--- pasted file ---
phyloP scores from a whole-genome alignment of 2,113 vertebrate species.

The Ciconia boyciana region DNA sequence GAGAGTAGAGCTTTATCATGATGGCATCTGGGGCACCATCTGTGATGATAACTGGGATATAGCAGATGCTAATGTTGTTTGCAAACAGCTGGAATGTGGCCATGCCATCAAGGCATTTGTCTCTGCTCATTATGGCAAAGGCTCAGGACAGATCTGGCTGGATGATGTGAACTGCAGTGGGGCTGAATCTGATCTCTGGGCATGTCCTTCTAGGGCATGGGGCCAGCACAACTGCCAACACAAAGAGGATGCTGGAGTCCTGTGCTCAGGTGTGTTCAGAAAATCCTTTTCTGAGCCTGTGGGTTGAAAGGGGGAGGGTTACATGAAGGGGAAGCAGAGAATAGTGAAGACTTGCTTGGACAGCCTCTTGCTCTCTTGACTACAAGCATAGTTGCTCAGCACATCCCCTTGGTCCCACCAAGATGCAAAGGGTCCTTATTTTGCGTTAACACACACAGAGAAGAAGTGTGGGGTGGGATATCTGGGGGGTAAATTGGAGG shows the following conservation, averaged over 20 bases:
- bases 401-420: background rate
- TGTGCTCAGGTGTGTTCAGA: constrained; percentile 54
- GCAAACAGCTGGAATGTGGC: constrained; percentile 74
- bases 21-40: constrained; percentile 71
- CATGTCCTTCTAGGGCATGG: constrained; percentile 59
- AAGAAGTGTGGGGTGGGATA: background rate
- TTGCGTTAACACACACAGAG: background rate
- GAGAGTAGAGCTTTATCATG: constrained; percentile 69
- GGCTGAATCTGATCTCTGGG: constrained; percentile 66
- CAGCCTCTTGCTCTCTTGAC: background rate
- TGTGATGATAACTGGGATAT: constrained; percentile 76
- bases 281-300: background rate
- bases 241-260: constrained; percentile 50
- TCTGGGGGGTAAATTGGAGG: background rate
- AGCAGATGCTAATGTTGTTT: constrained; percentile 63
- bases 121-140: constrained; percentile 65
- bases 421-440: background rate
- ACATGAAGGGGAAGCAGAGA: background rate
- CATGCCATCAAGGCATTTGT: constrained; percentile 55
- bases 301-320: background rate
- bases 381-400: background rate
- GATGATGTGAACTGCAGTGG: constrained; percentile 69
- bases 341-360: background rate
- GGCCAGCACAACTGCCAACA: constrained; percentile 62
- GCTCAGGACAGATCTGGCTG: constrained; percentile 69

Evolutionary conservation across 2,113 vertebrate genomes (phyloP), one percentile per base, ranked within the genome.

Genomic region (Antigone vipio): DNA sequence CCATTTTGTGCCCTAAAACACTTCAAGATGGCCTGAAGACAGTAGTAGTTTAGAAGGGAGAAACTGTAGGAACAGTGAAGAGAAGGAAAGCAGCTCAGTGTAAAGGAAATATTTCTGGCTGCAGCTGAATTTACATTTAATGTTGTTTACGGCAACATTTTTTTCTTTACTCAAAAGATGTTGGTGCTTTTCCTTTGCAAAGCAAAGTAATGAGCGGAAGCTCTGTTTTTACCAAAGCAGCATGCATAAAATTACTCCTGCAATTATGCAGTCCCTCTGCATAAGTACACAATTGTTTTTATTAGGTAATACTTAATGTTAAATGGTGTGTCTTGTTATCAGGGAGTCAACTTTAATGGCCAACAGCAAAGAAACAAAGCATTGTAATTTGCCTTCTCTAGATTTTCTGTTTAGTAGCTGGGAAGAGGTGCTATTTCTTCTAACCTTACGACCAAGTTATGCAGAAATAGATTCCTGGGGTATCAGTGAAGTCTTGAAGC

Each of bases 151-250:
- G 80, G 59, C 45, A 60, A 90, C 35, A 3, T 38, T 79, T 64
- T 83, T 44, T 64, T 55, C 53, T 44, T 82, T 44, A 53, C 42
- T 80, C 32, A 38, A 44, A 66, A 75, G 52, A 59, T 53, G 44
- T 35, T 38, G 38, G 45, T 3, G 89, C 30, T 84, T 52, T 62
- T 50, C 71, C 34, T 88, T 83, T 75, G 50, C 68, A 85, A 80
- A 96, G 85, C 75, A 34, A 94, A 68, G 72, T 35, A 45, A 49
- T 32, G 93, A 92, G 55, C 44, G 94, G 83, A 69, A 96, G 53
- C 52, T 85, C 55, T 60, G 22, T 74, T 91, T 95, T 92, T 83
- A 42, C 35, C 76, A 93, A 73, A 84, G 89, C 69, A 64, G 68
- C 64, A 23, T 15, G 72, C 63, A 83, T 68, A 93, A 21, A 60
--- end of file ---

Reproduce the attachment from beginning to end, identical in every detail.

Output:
phyloP scores from a whole-genome alignment of 2,113 vertebrate species.

The Ciconia boyciana region DNA sequence GAGAGTAGAGCTTTATCATGATGGCATCTGGGGCACCATCTGTGATGATAACTGGGATATAGCAGATGCTAATGTTGTTTGCAAACAGCTGGAATGTGGCCATGCCATCAAGGCATTTGTCTCTGCTCATTATGGCAAAGGCTCAGGACAGATCTGGCTGGATGATGTGAACTGCAGTGGGGCTGAATCTGATCTCTGGGCATGTCCTTCTAGGGCATGGGGCCAGCACAACTGCCAACACAAAGAGGATGCTGGAGTCCTGTGCTCAGGTGTGTTCAGAAAATCCTTTTCTGAGCCTGTGGGTTGAAAGGGGGAGGGTTACATGAAGGGGAAGCAGAGAATAGTGAAGACTTGCTTGGACAGCCTCTTGCTCTCTTGACTACAAGCATAGTTGCTCAGCACATCCCCTTGGTCCCACCAAGATGCAAAGGGTCCTTATTTTGCGTTAACACACACAGAGAAGAAGTGTGGGGTGGGATATCTGGGGGGTAAATTGGAGG shows the following conservation, averaged over 20 bases:
- bases 401-420: background rate
- TGTGCTCAGGTGTGTTCAGA: constrained; percentile 54
- GCAAACAGCTGGAATGTGGC: constrained; percentile 74
- bases 21-40: constrained; percentile 71
- CATGTCCTTCTAGGGCATGG: constrained; percentile 59
- AAGAAGTGTGGGGTGGGATA: background rate
- TTGCGTTAACACACACAGAG: background rate
- GAGAGTAGAGCTTTATCATG: constrained; percentile 69
- GGCTGAATCTGATCTCTGGG: constrained; percentile 66
- CAGCCTCTTGCTCTCTTGAC: background rate
- TGTGATGATAACTGGGATAT: constrained; percentile 76
- bases 281-300: background rate
- bases 241-260: constrained; percentile 50
- TCTGGGGGGTAAATTGGAGG: background rate
- AGCAGATGCTAATGTTGTTT: constrained; percentile 63
- bases 121-140: constrained; percentile 65
- bases 421-440: background rate
- ACATGAAGGGGAAGCAGAGA: background rate
- CATGCCATCAAGGCATTTGT: constrained; percentile 55
- bases 301-320: background rate
- bases 381-400: background rate
- GATGATGTGAACTGCAGTGG: constrained; percentile 69
- bases 341-360: background rate
- GGCCAGCACAACTGCCAACA: constrained; percentile 62
- GCTCAGGACAGATCTGGCTG: constrained; percentile 69

Evolutionary conservation across 2,113 vertebrate genomes (phyloP), one percentile per base, ranked within the genome.

Genomic region (Antigone vipio): DNA sequence CCATTTTGTGCCCTAAAACACTTCAAGATGGCCTGAAGACAGTAGTAGTTTAGAAGGGAGAAACTGTAGGAACAGTGAAGAGAAGGAAAGCAGCTCAGTGTAAAGGAAATATTTCTGGCTGCAGCTGAATTTACATTTAATGTTGTTTACGGCAACATTTTTTTCTTTACTCAAAAGATGTTGGTGCTTTTCCTTTGCAAAGCAAAGTAATGAGCGGAAGCTCTGTTTTTACCAAAGCAGCATGCATAAAATTACTCCTGCAATTATGCAGTCCCTCTGCATAAGTACACAATTGTTTTTATTAGGTAATACTTAATGTTAAATGGTGTGTCTTGTTATCAGGGAGTCAACTTTAATGGCCAACAGCAAAGAAACAAAGCATTGTAATTTGCCTTCTCTAGATTTTCTGTTTAGTAGCTGGGAAGAGGTGCTATTTCTTCTAACCTTACGACCAAGTTATGCAGAAATAGATTCCTGGGGTATCAGTGAAGTCTTGAAGC

Each of bases 151-250:
- G 80, G 59, C 45, A 60, A 90, C 35, A 3, T 38, T 79, T 64
- T 83, T 44, T 64, T 55, C 53, T 44, T 82, T 44, A 53, C 42
- T 80, C 32, A 38, A 44, A 66, A 75, G 52, A 59, T 53, G 44
- T 35, T 38, G 38, G 45, T 3, G 89, C 30, T 84, T 52, T 62
- T 50, C 71, C 34, T 88, T 83, T 75, G 50, C 68, A 85, A 80
- A 96, G 85, C 75, A 34, A 94, A 68, G 72, T 35, A 45, A 49
- T 32, G 93, A 92, G 55, C 44, G 94, G 83, A 69, A 96, G 53
- C 52, T 85, C 55, T 60, G 22, T 74, T 91, T 95, T 92, T 83
- A 42, C 35, C 76, A 93, A 73, A 84, G 89, C 69, A 64, G 68
- C 64, A 23, T 15, G 72, C 63, A 83, T 68, A 93, A 21, A 60